When I ask Rayvenn if she considers her own work overtly political, the answer is complicated. ‘It’s a difficult one, I think, when anyone chooses to focus solely on black bodies it becomes a political act … when I was eighteen, nineteen, I was just saying well, I’m a black woman, this is my perspective, so of course, these are the people I’m going to be sculpting, but then it became this whole other thing.’ Although Critical (Race) Theory is central to her practice she admits that ‘ I never, in that moment, felt that I was doing anything political, but it was always read as very political, and I guess in a weird way I kind of got pushed into that frame of reference … it wasn’t a bad thing, at all, but I feel as if I never really have a choice.’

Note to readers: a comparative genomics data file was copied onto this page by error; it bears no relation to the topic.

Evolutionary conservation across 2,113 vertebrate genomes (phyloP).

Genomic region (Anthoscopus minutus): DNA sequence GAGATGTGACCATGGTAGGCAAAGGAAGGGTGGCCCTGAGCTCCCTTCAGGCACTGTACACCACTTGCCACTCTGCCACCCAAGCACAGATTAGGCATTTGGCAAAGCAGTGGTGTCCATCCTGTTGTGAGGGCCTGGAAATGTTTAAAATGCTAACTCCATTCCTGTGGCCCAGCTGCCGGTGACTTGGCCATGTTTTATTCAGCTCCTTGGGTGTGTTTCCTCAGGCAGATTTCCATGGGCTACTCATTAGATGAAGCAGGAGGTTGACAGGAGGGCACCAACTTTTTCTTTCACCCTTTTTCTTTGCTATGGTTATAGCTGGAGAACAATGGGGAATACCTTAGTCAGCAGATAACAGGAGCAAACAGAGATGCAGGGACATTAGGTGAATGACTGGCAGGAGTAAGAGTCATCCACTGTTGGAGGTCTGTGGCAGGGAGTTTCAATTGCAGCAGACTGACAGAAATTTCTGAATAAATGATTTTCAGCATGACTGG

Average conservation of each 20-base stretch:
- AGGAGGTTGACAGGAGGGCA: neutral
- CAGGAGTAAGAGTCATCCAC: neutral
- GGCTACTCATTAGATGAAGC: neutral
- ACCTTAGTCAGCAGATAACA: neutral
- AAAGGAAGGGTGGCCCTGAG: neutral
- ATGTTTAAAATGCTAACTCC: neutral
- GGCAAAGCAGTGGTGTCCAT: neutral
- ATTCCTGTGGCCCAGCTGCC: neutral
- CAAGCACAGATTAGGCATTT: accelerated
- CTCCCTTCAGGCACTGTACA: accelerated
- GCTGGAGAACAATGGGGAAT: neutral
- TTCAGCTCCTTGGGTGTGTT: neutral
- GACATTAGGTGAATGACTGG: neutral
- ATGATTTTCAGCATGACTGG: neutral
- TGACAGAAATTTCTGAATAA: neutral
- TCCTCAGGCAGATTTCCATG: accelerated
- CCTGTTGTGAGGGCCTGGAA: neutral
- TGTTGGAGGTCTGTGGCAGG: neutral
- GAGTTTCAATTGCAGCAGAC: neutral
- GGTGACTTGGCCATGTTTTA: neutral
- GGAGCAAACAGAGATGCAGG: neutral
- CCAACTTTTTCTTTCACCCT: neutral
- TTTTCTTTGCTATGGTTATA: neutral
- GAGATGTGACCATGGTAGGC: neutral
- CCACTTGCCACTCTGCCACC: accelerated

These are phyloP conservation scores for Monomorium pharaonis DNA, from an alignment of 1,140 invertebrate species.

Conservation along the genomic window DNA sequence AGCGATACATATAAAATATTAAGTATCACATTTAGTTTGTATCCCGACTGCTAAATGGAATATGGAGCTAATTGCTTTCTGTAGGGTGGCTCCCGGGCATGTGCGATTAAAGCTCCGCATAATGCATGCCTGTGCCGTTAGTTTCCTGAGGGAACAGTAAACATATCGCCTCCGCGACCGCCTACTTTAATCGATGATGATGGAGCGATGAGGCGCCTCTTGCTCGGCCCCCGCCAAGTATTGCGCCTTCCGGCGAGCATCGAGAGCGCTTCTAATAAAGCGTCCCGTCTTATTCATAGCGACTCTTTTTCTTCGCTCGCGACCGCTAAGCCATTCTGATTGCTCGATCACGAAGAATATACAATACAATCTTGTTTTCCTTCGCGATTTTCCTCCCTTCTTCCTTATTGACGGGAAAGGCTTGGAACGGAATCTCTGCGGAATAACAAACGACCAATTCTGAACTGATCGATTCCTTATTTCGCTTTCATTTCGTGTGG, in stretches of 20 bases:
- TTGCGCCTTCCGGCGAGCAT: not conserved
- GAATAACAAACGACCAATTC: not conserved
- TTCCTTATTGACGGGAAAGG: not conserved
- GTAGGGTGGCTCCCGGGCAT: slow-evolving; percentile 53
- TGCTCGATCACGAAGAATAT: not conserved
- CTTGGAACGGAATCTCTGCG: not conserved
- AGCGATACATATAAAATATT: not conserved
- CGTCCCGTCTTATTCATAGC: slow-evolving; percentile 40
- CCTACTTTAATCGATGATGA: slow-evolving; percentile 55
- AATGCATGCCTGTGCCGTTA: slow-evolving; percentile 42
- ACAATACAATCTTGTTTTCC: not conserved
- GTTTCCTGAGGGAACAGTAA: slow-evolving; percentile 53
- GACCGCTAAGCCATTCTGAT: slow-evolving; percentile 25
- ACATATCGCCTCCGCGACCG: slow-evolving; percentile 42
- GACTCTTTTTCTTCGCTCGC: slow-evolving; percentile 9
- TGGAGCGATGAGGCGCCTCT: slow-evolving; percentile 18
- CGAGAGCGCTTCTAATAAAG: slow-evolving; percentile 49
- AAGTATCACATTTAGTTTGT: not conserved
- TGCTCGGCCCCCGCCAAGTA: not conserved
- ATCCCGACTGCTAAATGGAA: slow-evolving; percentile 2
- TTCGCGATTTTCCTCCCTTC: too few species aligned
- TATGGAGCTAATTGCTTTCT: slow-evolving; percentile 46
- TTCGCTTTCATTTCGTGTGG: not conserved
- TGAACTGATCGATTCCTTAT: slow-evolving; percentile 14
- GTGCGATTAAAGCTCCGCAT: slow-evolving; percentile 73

‘For black people, especially those who choose to speak about the uniqueness of the ‘racial universes’ or parallel social realities, whenever it emerges in contrast to the dominant mode of discourse, it just is political. Whilst I can sit here and go, ‘no, it’s not political’, and all these things, it’s always going to be read as such, so I’ve had to take up that mantle … and that’s why I enjoy writing, because it is my moment to really hammer home and personally get to grips with what the narrative of the object is, or what I’m thinking about or what I’m looking at in this very particular moment. I can further build my knowledge, and say to audiences ‘hey, you see the object, if you don’t quite get it then here’s a piece of writing that will give you a bit more context’, and maybe it might pique their interest.’